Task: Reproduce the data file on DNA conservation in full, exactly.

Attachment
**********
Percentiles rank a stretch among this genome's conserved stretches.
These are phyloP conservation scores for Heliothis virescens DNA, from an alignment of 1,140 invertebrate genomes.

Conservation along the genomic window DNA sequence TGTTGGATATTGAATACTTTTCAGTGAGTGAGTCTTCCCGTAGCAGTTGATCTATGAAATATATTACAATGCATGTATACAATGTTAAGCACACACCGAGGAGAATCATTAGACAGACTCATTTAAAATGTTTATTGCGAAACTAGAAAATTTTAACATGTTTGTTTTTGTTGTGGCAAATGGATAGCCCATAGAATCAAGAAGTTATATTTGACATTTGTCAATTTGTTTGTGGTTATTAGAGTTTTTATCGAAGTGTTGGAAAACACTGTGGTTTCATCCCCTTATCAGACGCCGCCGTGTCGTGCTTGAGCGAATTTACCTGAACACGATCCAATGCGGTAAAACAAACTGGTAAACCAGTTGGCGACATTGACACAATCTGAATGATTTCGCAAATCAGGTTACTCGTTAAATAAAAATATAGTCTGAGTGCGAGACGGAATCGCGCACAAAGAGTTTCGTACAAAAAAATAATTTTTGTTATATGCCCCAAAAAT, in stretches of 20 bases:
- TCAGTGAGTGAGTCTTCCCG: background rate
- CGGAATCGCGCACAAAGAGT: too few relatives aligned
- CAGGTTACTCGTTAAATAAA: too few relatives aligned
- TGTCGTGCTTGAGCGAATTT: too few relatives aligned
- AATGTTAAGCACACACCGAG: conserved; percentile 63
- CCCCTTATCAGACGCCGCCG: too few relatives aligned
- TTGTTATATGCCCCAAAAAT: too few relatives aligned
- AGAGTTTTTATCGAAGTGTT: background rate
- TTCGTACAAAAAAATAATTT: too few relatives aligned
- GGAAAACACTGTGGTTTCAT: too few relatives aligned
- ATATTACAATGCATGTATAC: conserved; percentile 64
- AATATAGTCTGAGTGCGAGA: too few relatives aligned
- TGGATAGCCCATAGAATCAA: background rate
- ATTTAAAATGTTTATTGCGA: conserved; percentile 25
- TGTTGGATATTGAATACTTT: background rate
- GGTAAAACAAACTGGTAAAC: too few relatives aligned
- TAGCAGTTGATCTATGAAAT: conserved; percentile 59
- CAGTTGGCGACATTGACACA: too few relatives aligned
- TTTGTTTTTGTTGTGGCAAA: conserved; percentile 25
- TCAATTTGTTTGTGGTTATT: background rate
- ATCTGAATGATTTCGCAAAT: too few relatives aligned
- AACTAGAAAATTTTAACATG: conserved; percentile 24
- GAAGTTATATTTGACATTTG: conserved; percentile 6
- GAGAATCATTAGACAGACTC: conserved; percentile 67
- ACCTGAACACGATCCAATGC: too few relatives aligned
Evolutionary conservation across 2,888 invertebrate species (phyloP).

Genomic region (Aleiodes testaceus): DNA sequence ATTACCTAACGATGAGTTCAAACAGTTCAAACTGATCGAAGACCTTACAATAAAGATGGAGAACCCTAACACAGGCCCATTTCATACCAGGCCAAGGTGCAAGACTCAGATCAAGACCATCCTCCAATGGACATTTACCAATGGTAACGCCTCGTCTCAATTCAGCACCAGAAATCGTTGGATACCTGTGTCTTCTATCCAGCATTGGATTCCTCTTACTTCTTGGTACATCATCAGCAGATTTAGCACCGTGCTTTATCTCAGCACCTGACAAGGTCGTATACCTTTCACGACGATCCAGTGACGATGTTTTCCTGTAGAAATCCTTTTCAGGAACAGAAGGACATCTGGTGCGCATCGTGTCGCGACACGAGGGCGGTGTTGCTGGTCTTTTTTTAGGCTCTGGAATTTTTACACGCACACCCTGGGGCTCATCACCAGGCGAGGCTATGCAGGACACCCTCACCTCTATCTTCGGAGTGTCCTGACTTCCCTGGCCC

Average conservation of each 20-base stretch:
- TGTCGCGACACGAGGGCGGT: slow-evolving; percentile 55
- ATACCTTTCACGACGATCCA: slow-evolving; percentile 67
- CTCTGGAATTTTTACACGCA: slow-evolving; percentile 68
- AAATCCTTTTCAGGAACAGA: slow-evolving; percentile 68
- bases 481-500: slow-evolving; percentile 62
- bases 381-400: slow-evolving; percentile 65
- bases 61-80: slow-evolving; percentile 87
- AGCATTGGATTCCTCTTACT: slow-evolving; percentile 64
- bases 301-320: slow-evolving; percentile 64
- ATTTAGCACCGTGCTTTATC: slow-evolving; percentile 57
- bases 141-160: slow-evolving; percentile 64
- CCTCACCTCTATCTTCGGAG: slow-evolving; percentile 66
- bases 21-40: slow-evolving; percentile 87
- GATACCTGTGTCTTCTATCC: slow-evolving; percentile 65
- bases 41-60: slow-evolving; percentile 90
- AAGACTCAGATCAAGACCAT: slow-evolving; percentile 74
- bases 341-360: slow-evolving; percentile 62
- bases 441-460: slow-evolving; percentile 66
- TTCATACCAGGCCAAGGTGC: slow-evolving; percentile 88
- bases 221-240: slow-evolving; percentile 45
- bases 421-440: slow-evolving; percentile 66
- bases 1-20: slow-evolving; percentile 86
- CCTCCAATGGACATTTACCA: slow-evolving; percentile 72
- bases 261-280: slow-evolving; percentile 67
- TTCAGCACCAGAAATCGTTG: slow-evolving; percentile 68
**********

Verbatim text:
Percentiles rank a stretch among this genome's conserved stretches.
These are phyloP conservation scores for Heliothis virescens DNA, from an alignment of 1,140 invertebrate genomes.

Conservation along the genomic window DNA sequence TGTTGGATATTGAATACTTTTCAGTGAGTGAGTCTTCCCGTAGCAGTTGATCTATGAAATATATTACAATGCATGTATACAATGTTAAGCACACACCGAGGAGAATCATTAGACAGACTCATTTAAAATGTTTATTGCGAAACTAGAAAATTTTAACATGTTTGTTTTTGTTGTGGCAAATGGATAGCCCATAGAATCAAGAAGTTATATTTGACATTTGTCAATTTGTTTGTGGTTATTAGAGTTTTTATCGAAGTGTTGGAAAACACTGTGGTTTCATCCCCTTATCAGACGCCGCCGTGTCGTGCTTGAGCGAATTTACCTGAACACGATCCAATGCGGTAAAACAAACTGGTAAACCAGTTGGCGACATTGACACAATCTGAATGATTTCGCAAATCAGGTTACTCGTTAAATAAAAATATAGTCTGAGTGCGAGACGGAATCGCGCACAAAGAGTTTCGTACAAAAAAATAATTTTTGTTATATGCCCCAAAAAT, in stretches of 20 bases:
- TCAGTGAGTGAGTCTTCCCG: background rate
- CGGAATCGCGCACAAAGAGT: too few relatives aligned
- CAGGTTACTCGTTAAATAAA: too few relatives aligned
- TGTCGTGCTTGAGCGAATTT: too few relatives aligned
- AATGTTAAGCACACACCGAG: conserved; percentile 63
- CCCCTTATCAGACGCCGCCG: too few relatives aligned
- TTGTTATATGCCCCAAAAAT: too few relatives aligned
- AGAGTTTTTATCGAAGTGTT: background rate
- TTCGTACAAAAAAATAATTT: too few relatives aligned
- GGAAAACACTGTGGTTTCAT: too few relatives aligned
- ATATTACAATGCATGTATAC: conserved; percentile 64
- AATATAGTCTGAGTGCGAGA: too few relatives aligned
- TGGATAGCCCATAGAATCAA: background rate
- ATTTAAAATGTTTATTGCGA: conserved; percentile 25
- TGTTGGATATTGAATACTTT: background rate
- GGTAAAACAAACTGGTAAAC: too few relatives aligned
- TAGCAGTTGATCTATGAAAT: conserved; percentile 59
- CAGTTGGCGACATTGACACA: too few relatives aligned
- TTTGTTTTTGTTGTGGCAAA: conserved; percentile 25
- TCAATTTGTTTGTGGTTATT: background rate
- ATCTGAATGATTTCGCAAAT: too few relatives aligned
- AACTAGAAAATTTTAACATG: conserved; percentile 24
- GAAGTTATATTTGACATTTG: conserved; percentile 6
- GAGAATCATTAGACAGACTC: conserved; percentile 67
- ACCTGAACACGATCCAATGC: too few relatives aligned
Evolutionary conservation across 2,888 invertebrate species (phyloP).

Genomic region (Aleiodes testaceus): DNA sequence ATTACCTAACGATGAGTTCAAACAGTTCAAACTGATCGAAGACCTTACAATAAAGATGGAGAACCCTAACACAGGCCCATTTCATACCAGGCCAAGGTGCAAGACTCAGATCAAGACCATCCTCCAATGGACATTTACCAATGGTAACGCCTCGTCTCAATTCAGCACCAGAAATCGTTGGATACCTGTGTCTTCTATCCAGCATTGGATTCCTCTTACTTCTTGGTACATCATCAGCAGATTTAGCACCGTGCTTTATCTCAGCACCTGACAAGGTCGTATACCTTTCACGACGATCCAGTGACGATGTTTTCCTGTAGAAATCCTTTTCAGGAACAGAAGGACATCTGGTGCGCATCGTGTCGCGACACGAGGGCGGTGTTGCTGGTCTTTTTTTAGGCTCTGGAATTTTTACACGCACACCCTGGGGCTCATCACCAGGCGAGGCTATGCAGGACACCCTCACCTCTATCTTCGGAGTGTCCTGACTTCCCTGGCCC

Average conservation of each 20-base stretch:
- TGTCGCGACACGAGGGCGGT: slow-evolving; percentile 55
- ATACCTTTCACGACGATCCA: slow-evolving; percentile 67
- CTCTGGAATTTTTACACGCA: slow-evolving; percentile 68
- AAATCCTTTTCAGGAACAGA: slow-evolving; percentile 68
- bases 481-500: slow-evolving; percentile 62
- bases 381-400: slow-evolving; percentile 65
- bases 61-80: slow-evolving; percentile 87
- AGCATTGGATTCCTCTTACT: slow-evolving; percentile 64
- bases 301-320: slow-evolving; percentile 64
- ATTTAGCACCGTGCTTTATC: slow-evolving; percentile 57
- bases 141-160: slow-evolving; percentile 64
- CCTCACCTCTATCTTCGGAG: slow-evolving; percentile 66
- bases 21-40: slow-evolving; percentile 87
- GATACCTGTGTCTTCTATCC: slow-evolving; percentile 65
- bases 41-60: slow-evolving; percentile 90
- AAGACTCAGATCAAGACCAT: slow-evolving; percentile 74
- bases 341-360: slow-evolving; percentile 62
- bases 441-460: slow-evolving; percentile 66
- TTCATACCAGGCCAAGGTGC: slow-evolving; percentile 88
- bases 221-240: slow-evolving; percentile 45
- bases 421-440: slow-evolving; percentile 66
- bases 1-20: slow-evolving; percentile 86
- CCTCCAATGGACATTTACCA: slow-evolving; percentile 72
- bases 261-280: slow-evolving; percentile 67
- TTCAGCACCAGAAATCGTTG: slow-evolving; percentile 68